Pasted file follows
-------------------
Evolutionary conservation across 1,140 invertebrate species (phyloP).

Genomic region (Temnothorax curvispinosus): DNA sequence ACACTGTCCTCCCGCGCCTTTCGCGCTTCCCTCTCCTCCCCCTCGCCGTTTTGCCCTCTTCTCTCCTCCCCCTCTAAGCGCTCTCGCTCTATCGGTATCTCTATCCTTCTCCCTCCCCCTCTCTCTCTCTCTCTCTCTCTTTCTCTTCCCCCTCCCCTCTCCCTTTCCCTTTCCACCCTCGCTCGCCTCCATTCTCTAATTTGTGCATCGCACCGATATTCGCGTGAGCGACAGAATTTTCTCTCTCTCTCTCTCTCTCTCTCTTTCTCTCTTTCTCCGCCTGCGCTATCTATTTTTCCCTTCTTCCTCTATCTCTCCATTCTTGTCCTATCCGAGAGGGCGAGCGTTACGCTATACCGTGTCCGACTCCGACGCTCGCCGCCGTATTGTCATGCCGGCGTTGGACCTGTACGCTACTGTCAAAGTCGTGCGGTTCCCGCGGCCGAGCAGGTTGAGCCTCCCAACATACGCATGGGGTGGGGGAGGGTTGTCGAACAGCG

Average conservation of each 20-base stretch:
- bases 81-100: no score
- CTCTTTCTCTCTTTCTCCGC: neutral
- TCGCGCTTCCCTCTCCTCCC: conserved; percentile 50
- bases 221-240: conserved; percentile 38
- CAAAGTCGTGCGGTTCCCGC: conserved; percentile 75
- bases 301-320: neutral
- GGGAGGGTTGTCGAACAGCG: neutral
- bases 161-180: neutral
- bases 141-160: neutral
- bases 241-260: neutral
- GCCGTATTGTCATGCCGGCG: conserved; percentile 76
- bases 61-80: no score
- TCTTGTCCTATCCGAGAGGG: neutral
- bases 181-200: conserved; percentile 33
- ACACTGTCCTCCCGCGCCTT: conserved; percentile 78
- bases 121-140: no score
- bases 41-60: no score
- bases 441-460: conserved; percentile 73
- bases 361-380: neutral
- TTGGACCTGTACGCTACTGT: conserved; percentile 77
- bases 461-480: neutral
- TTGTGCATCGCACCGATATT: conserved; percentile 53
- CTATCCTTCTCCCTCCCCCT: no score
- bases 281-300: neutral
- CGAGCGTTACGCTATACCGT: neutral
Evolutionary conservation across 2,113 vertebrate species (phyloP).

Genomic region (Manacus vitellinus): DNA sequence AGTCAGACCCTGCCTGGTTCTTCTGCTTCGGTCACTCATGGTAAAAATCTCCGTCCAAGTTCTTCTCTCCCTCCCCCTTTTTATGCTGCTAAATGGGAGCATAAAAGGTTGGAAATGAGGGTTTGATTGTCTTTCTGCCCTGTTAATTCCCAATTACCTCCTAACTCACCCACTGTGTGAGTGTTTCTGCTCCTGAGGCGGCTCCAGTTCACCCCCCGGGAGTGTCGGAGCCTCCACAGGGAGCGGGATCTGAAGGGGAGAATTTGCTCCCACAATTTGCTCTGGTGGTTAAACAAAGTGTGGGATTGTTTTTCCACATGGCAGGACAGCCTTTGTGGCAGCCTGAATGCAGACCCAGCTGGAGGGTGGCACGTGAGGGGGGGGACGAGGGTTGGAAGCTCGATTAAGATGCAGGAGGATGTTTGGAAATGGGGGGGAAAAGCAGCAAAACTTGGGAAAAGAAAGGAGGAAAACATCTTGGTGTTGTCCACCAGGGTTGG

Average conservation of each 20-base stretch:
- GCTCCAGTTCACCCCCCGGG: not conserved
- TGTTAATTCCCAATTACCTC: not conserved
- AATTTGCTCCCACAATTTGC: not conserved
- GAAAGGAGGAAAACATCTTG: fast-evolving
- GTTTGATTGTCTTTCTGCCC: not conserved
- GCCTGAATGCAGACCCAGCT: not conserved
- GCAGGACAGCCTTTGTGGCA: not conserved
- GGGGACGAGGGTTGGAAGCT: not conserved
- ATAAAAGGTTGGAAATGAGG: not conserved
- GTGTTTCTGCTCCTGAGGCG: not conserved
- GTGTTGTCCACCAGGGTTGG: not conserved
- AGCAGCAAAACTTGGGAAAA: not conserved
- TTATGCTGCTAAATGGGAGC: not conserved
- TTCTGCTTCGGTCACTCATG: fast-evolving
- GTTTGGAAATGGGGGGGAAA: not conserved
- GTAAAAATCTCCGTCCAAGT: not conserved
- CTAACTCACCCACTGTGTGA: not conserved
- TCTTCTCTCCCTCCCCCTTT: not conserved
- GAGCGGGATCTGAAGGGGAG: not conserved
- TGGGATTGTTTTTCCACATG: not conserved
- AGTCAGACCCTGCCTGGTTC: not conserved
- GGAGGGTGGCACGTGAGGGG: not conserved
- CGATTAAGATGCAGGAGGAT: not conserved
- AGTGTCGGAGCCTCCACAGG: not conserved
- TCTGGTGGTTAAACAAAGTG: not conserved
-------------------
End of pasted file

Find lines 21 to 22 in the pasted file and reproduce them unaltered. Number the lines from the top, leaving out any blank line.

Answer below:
- bases 441-460: conserved; percentile 73
- bases 361-380: neutral